Interview with Bernard Cornwell, author of 1356

Bernard Cornwell has been a force in historical fiction since the 1980s with the release of Sharpe’s Eagle, the first in his series about a British soldier during the Napoleonic War. Since then he’s written around fifty historical novels. His most recent is 1356, a novel of the battle of Poitiers. Cornwell stopped by to answer a few of my questions about his prolific writing career.

DevourerofBooks: Can you give us the one sentence synopsis of 1356?

Bernard Cornwell: 1356 is an historical novel postulating a series of unlikely events that culminated in the battle of Poitiers which took place, unsurprisingly, in 1356.

Dob: Why the Hundred Years War, and the Battle of Poitiers in particular?

BC: I wrote a trilogy set in the Hundred Years War and 1356 is really the fourth book of that trilogy!  I was born and raised in England (but have spent most of my adult life in the States), and the English tend to define their history by the long rivalry with France. The most famous battles of English and British history are all against the French; Hastings, Crecy, Agincourt, Trafalgar and Waterloo, yet Poitiers was just as decisive and in some ways more astonishing than Agincourt, but strangely it is a little known event.  It’s also a magnificent story, how a small English army is trapped by the French King, how they attempt to surrender, have their terms rejected and so are forced to fight and, in so doing, win a crushing victory which ends with the French King in English captivity.  Fact, they tell me, is stranger than fiction, and Poitiers stretches credulity, but it’s all true and is, as well, a terrific story!

DoB: What is it that drew you to historical fiction as an author? Have you always been interested in this genre?

BC: We write first for ourselves, and so we write what we want to read. From a child I loved historical fiction and so when I gave up my proper job (I was a television producer with the BBC) I naturally wrote what I wanted to read. Initially that was the Sharpe series about a British rifleman fighting against Napoleon, which was a rip-off of the Hornblower books, but the repertoire has expanded since those early days.

DoB; After approximately 50 books, how do you continue to find new topics to write about?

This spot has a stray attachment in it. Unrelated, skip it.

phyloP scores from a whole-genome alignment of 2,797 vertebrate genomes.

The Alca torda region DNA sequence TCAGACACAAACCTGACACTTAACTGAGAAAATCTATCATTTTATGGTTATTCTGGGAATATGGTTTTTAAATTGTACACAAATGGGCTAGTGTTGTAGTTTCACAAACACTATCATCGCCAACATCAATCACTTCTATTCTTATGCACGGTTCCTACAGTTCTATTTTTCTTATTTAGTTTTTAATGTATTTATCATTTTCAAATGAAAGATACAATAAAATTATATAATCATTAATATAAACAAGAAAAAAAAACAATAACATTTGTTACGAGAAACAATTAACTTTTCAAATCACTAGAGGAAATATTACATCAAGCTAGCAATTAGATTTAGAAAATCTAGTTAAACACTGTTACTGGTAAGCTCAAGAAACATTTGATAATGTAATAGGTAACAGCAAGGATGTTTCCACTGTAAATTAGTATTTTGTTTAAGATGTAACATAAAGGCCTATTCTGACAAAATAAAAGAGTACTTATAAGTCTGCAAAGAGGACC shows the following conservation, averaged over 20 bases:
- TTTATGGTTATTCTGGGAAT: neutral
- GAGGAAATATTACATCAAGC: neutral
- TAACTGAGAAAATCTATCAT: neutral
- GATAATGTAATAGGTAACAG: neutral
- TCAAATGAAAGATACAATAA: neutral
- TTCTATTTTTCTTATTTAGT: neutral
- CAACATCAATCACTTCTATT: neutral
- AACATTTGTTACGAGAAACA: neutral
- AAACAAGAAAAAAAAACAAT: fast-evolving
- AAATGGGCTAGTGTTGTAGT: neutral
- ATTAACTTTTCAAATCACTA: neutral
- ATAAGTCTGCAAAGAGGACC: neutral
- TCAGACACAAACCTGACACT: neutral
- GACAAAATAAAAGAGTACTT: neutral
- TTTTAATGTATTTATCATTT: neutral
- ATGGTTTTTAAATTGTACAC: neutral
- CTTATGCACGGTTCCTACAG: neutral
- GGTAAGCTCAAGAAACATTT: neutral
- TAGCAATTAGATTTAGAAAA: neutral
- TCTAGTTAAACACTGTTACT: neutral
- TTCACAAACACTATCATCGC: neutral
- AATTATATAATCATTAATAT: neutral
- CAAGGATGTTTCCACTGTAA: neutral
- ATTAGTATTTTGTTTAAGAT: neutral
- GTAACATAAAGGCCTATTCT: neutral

BC: The difficulty is not finding new topics, but winnowing down the vast number of possibilities that history offers. I have enough ideas to keep me going for at least another hundred years, but tobacco, whiskey and other joys will ensure that I won’t last that long.  The ancient classical aphorism is right, ars longa, vita brevis, and I’m not saying what I do is ‘art’, but it certainly takes a long time and life is, indeed, short. A book takes, roughly, six months to write and while I used to write two a year I have given up one of those to appear on stage in a summer-stock theatre each year. So one idea a year?  Out of all history? Out of the long centuries of conflict and drama and passion and cruelty and disappointment and ecstasy? There’s no shortage of topics!

DoB: What books are you reading right now, or what books are on the top of your to be read pile?

BC: I’m reading Swerve by Stephen Greenblatt, who wrote the magnificent Will in the World, which is one of the best books about Shakespeare. Swerve is about the rediscovery of Lucretius’s poem de Natura Rerum and its effect on Renaissance thinking, which sounds fairly dry, but Stephen Greenblatt is incapable of writing a dull book. It’s a book about the birth of modern thinking, and it’s terrific!  I’m also reading Sam Willis’s In the Hour of Victory, which is a fascinating redaction of the dispatches sent to the Admiralty by Royal Navy commanders during the Napoleonic Wars (shades of Hornblower).  Next on the list, and much anticipated, is Stuart MacBride’s Birthdays for the Dead. I’m a huge fan of police procedurals and love Stuart’s books (Scottish noir). His series beginning with Cold Granite is, for me, a must-read!